MAKERS Stands With Malala

Malala Yousafzai was 15 when she was shot by the Taliban. She was on her way to school when a gunman stepped onto the bus and asked for her by name. A year later, on her 16th birthday, Malala spoke at the UN Youth Assembly in New York City, her first public speech since the shooting. The UN had declared that day to be Malala Day. “Malala Day is not my day,” she told the UN General Assembly. “Today is the day of every woman, every boy, and every girl who has raised their voice for their rights.”

Today, Malala continues to raise her voice for people who live under oppression and in fear. This weekend, she flew to Nigeria to meet with some of the abducted schoolgirls who escaped extremist Muslim group Boko Haram as well as the families of those still in captivity. 200 girls are still missing. “My birthday wish this year is… bring back our girls now, and alive,” Malala said. She also met with Nigeria’s President Goodluck Jonathan to push for more action against Boko Haram. The schoolgirls were kidnapped on April 15, and the Nigerian government has been widely criticized for its minimal rescue efforts. "We cannot sit on the sidelines and let this continue. Each of us is responsible," Malala wrote in the Washington Post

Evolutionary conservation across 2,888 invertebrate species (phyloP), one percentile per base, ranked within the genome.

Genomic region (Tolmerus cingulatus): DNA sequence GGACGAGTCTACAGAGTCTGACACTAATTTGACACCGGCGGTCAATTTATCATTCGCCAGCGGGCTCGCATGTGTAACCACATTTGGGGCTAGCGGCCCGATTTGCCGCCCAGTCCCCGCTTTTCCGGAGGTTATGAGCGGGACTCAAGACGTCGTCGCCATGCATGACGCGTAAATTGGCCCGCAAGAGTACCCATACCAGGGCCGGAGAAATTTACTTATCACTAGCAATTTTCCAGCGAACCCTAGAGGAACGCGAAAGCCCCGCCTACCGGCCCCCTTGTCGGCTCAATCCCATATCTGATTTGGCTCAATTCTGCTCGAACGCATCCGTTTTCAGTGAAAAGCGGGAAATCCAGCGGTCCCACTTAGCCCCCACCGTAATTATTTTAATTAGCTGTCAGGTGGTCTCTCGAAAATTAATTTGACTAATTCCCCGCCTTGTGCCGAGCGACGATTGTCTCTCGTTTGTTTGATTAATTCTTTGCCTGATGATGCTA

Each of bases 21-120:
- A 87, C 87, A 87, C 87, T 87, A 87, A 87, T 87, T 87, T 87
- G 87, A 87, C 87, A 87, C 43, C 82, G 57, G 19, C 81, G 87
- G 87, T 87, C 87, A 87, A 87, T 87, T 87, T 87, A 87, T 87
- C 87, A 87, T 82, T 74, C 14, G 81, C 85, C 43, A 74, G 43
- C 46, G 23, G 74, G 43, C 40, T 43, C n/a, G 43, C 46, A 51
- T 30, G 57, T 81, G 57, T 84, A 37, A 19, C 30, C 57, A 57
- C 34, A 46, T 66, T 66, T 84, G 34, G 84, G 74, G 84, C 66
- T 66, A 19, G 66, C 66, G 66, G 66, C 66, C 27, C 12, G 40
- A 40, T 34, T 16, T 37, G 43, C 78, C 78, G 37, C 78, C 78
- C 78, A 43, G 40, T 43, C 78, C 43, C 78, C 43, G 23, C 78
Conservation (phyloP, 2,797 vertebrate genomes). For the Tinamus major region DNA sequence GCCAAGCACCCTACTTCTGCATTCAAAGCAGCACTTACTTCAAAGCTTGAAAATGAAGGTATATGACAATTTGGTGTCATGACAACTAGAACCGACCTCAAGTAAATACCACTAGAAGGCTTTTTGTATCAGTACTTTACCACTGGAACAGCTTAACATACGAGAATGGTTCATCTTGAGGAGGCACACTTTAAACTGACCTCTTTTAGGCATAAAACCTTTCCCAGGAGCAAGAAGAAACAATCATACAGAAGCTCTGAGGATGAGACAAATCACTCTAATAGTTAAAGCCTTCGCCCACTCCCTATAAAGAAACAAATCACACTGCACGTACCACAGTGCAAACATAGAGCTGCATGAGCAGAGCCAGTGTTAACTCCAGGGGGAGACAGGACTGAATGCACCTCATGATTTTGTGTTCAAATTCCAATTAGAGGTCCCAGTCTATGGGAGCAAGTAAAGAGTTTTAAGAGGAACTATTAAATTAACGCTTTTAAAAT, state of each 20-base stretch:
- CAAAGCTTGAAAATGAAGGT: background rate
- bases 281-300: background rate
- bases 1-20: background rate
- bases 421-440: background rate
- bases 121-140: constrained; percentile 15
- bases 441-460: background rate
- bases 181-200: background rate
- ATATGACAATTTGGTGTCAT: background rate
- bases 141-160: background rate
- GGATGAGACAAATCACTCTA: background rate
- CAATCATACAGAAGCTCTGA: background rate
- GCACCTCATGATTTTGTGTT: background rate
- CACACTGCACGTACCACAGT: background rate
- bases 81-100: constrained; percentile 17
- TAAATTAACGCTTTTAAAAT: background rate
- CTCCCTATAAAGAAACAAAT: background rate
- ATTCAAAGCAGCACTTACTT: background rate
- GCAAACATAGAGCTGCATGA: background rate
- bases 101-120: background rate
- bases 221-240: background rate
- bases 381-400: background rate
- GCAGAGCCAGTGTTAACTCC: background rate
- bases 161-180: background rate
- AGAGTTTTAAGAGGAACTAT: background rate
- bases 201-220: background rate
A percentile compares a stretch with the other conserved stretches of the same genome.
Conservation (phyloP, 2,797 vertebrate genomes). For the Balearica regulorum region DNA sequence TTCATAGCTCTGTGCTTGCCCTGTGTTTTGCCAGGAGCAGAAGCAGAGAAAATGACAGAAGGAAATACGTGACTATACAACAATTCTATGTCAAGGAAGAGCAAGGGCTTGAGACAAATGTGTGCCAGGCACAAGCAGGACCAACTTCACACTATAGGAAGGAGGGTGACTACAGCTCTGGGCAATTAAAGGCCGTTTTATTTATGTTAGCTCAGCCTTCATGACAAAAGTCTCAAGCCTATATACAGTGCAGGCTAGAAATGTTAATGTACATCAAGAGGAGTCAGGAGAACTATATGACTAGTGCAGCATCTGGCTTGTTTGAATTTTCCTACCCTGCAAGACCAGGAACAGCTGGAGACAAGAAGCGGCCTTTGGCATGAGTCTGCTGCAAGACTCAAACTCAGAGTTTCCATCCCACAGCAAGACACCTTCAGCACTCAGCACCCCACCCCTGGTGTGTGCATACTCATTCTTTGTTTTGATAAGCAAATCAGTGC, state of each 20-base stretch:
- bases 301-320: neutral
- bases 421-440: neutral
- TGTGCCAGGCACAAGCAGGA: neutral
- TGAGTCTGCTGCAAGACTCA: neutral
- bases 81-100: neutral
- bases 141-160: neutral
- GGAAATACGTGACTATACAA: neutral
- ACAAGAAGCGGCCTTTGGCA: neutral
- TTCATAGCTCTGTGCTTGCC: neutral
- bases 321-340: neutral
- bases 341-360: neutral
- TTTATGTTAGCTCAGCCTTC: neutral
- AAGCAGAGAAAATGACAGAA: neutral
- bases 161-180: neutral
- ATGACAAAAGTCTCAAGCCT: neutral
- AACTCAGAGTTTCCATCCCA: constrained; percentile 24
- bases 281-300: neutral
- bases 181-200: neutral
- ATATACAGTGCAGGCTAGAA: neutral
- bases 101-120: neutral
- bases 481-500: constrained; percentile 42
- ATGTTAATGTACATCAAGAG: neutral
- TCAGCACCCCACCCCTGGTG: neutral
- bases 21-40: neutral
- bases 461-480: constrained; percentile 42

The Boko Haram kidnapping is part of a larger attack on girl’s education. As Malala continued in her piece:

“I think of the girls from Syria who not so long ago knew what it felt like to be in a classroom and now live in refugee camps while the world stands by as they become a lost generation. I think of girls who are caught in the crossfire of conflict between Gaza and Israel, heads down as they hear the terrifying sound of the air-raid siren instead of heads down in a book, as they should be.”

Malala continues her campaign for international access to education. Today, she asks people to share their stories of hope and courage with the hashtag #StrongerThan. To help Malala’s fight for worldwide education, you can sign her petition or support her birthday wish through donation.

Join the conversation with MAKERS to say we are stronger than the enemies of education, stronger than hatred and fear.

Photo credit: Megan Smith